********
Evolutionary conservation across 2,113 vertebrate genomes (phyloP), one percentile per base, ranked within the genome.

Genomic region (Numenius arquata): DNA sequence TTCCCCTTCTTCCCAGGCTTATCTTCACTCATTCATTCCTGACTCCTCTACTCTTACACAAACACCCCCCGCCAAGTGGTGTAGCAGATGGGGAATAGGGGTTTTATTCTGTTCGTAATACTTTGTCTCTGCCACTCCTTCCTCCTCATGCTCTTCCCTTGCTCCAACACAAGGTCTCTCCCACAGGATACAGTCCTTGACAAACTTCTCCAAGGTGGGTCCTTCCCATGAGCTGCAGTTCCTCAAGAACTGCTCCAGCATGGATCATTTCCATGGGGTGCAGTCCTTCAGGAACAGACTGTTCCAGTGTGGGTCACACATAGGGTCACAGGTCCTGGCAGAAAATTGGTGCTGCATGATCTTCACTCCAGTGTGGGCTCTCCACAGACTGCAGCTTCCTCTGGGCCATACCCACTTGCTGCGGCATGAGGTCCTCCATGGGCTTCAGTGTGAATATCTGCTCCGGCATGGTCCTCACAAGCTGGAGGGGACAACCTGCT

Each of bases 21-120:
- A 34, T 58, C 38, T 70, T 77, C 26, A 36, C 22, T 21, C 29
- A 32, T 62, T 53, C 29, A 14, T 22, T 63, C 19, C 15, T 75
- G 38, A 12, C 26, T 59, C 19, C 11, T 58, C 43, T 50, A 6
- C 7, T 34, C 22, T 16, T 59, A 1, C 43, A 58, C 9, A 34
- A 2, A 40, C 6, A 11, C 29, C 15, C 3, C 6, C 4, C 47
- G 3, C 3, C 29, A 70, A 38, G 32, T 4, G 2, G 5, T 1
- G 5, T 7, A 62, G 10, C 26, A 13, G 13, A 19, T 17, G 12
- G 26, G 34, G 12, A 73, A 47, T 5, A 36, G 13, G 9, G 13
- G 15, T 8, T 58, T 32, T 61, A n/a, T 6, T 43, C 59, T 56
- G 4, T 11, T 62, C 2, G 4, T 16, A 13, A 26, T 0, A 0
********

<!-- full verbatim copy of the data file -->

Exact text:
Evolutionary conservation across 2,113 vertebrate genomes (phyloP), one percentile per base, ranked within the genome.

Genomic region (Numenius arquata): DNA sequence TTCCCCTTCTTCCCAGGCTTATCTTCACTCATTCATTCCTGACTCCTCTACTCTTACACAAACACCCCCCGCCAAGTGGTGTAGCAGATGGGGAATAGGGGTTTTATTCTGTTCGTAATACTTTGTCTCTGCCACTCCTTCCTCCTCATGCTCTTCCCTTGCTCCAACACAAGGTCTCTCCCACAGGATACAGTCCTTGACAAACTTCTCCAAGGTGGGTCCTTCCCATGAGCTGCAGTTCCTCAAGAACTGCTCCAGCATGGATCATTTCCATGGGGTGCAGTCCTTCAGGAACAGACTGTTCCAGTGTGGGTCACACATAGGGTCACAGGTCCTGGCAGAAAATTGGTGCTGCATGATCTTCACTCCAGTGTGGGCTCTCCACAGACTGCAGCTTCCTCTGGGCCATACCCACTTGCTGCGGCATGAGGTCCTCCATGGGCTTCAGTGTGAATATCTGCTCCGGCATGGTCCTCACAAGCTGGAGGGGACAACCTGCT

Each of bases 21-120:
- A 34, T 58, C 38, T 70, T 77, C 26, A 36, C 22, T 21, C 29
- A 32, T 62, T 53, C 29, A 14, T 22, T 63, C 19, C 15, T 75
- G 38, A 12, C 26, T 59, C 19, C 11, T 58, C 43, T 50, A 6
- C 7, T 34, C 22, T 16, T 59, A 1, C 43, A 58, C 9, A 34
- A 2, A 40, C 6, A 11, C 29, C 15, C 3, C 6, C 4, C 47
- G 3, C 3, C 29, A 70, A 38, G 32, T 4, G 2, G 5, T 1
- G 5, T 7, A 62, G 10, C 26, A 13, G 13, A 19, T 17, G 12
- G 26, G 34, G 12, A 73, A 47, T 5, A 36, G 13, G 9, G 13
- G 15, T 8, T 58, T 32, T 61, A n/a, T 6, T 43, C 59, T 56
- G 4, T 11, T 62, C 2, G 4, T 16, A 13, A 26, T 0, A 0